Finally, "breaking traction for an extended period of time", are you kidding? Just barking the tires instantaneously is a no-no.

        • by gfxguy ( 98788 )
          They actually do name it correctly, at least in some states, "Unnecessary show of acceleration."
          • What's "unnecessary"? Somehow I don't see
            "Officer, I had to gun it to make the next green light!"
            working very well.

        • As a teenager, I recieved a citation for "peeling and squealing" my tires. Being under 18, it was a mandatory court appearance along with a parent. My dad told the judge the noise the officer thought he heard was a power steering belt slipping and he replaced it two days latter. The judge made some comment about calling the cop a liar and dad replied "jesus christ, itsca worn out ford pinto with a four cylinder, exactly what make anyone think its capable of peeling and squealing ". I had to pay a $65 fi

      • by AaronW ( 33736 )

        The nice thing about the Tesla is you don't have to do anything special to get insane acceleration without just spinning the wheels and smoking the tires. Just mash down on the accelerator and let the traction control do the rest. I have a P85 and it's a lot of fun.

    • by Kjella ( 173770 )

      The "stock" tires on the performance edition should do just fine on any reasonably flat paved road. Will it burn rubber? Prooooooooobably. The point is though the $10k upgrade makes your $100k car accelerate like cars that cost ten times as much. It's the class of Ferrari, Lamborghini, Koenigsegg, McLaren and high end Porsche, compared to them the Tesla is a bargain. Of course there's a catch, it can't cruise very long at really high speeds but unless you have an unrestricted Autobahn nearby that won't matt

    • The 3.2 second 0-60 of the P85D model S has been independently verified, so I don't see why it would be so outrageous to expect an upgraded model to do better.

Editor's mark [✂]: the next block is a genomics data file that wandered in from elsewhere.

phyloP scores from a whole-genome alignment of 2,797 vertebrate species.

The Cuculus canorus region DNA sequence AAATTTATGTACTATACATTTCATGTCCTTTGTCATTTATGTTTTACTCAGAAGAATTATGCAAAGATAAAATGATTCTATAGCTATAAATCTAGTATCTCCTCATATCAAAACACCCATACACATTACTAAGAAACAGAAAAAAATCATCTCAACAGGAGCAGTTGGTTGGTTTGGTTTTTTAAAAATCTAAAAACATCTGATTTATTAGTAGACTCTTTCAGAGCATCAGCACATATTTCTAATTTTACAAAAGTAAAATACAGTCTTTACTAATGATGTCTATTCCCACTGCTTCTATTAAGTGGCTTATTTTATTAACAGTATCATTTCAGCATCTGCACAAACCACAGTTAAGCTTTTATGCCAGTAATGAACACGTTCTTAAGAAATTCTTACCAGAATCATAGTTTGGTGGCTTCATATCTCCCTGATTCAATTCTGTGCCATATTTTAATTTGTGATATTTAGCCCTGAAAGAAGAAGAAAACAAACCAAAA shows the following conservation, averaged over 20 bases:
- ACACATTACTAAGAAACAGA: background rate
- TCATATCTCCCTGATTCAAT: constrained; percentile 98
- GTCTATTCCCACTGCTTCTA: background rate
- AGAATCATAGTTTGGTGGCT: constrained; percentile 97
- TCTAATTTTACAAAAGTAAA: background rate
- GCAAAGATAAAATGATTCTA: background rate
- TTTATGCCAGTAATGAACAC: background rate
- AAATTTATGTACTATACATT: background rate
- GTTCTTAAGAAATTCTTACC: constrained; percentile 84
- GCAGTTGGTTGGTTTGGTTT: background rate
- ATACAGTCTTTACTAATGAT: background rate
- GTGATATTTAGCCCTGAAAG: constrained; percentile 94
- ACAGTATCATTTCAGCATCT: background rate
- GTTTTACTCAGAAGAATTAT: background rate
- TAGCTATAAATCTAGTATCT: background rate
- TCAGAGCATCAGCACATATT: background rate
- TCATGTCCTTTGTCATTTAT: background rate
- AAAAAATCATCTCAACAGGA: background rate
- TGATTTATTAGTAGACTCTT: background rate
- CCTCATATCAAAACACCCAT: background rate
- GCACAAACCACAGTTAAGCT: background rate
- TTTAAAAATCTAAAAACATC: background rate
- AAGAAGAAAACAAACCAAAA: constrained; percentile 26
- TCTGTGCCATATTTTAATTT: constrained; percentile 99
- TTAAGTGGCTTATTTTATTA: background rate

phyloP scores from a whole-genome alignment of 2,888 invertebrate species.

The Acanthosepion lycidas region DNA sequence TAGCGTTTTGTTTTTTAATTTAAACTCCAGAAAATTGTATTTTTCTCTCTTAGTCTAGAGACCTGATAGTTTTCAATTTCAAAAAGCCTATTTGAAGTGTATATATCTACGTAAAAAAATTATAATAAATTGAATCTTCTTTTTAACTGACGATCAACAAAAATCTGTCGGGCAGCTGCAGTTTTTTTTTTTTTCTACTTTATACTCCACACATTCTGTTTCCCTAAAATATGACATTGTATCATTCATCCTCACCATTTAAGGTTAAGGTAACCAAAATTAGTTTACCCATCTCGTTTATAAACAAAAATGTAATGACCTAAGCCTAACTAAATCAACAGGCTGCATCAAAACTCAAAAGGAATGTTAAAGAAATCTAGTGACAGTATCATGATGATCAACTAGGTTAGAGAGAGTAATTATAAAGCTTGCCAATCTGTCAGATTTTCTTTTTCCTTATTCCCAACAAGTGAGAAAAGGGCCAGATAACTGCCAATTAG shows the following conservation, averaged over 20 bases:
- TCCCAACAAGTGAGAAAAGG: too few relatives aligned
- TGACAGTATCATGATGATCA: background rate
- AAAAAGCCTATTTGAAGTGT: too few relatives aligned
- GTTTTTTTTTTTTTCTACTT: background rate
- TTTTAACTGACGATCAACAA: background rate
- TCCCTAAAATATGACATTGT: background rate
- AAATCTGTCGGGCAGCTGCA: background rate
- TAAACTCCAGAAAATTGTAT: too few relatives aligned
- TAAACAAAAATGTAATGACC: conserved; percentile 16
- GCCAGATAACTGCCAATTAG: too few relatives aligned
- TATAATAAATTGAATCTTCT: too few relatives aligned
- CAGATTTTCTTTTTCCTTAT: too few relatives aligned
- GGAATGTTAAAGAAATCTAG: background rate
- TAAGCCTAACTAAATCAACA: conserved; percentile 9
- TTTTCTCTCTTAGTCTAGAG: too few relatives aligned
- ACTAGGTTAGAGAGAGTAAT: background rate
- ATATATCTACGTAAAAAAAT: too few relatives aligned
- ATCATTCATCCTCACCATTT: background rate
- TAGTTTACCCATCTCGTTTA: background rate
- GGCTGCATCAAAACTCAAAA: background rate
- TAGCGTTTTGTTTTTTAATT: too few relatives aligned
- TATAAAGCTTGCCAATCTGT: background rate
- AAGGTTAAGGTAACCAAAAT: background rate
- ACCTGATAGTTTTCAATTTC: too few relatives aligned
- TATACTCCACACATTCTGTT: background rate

The Tesla is in fact specifically engineered to not leave rubber on the road. The computer actively measures the car's acceleration and adjusts the torque on the wheels so that they apply the maximum possible force to the road without slipping.

    • Here's the deal: From 0-~30MPH, the car (a P85D) is limited by friction grip on the road. Note that they have decent size wide tires as a stock item, and the car weighs about 4700 lbs, so the grip is pretty solid. You *WILL* feel the slightest road imperfection- gravel, potholes, water, anything that causes any slip on a high acceleration "launch". The car does a great job of recovering and keeping the other wheels moving you forward (rather than careening into a ditch).

      The existing 3.05s time has been veri

    • by Shoten ( 260439 )

      Somehow I get the feeling that this $10K upgrade will just get me a bit more smoke and rubber left on the road. Just how was this tested? What am I likely to really achieve on a local highway and with stock tires (presumably while steering clear of cops and any other nearby traffic)?

      ...

      This is an upgrade to a six-figure car that brings its 0-60 speed from 3.2 to 2.8 seconds...and you're asking practical questions about how this would play out under normal driving conditions???

      Have you ever DRIVEN on real roads with real traffic before? Aside from a toll booth, I am having a very hard time imagining a place where you would be at a dead stop and go right up to 60 mph at full force with no hesitation, no deceleration or any other such interruption along the way. And a tool booth is the

      • by AaronW ( 33736 )

        I do it every time I have to stop at the metering lights when traffic is moving nicely on the freeway in my P85.

  • by Sponge Bath ( 413667 ) on Friday July 17, 2015 @06:17PM (#50132927)
    No-time Toulouse. The story of the wild and lawless days of the post-Impressionists.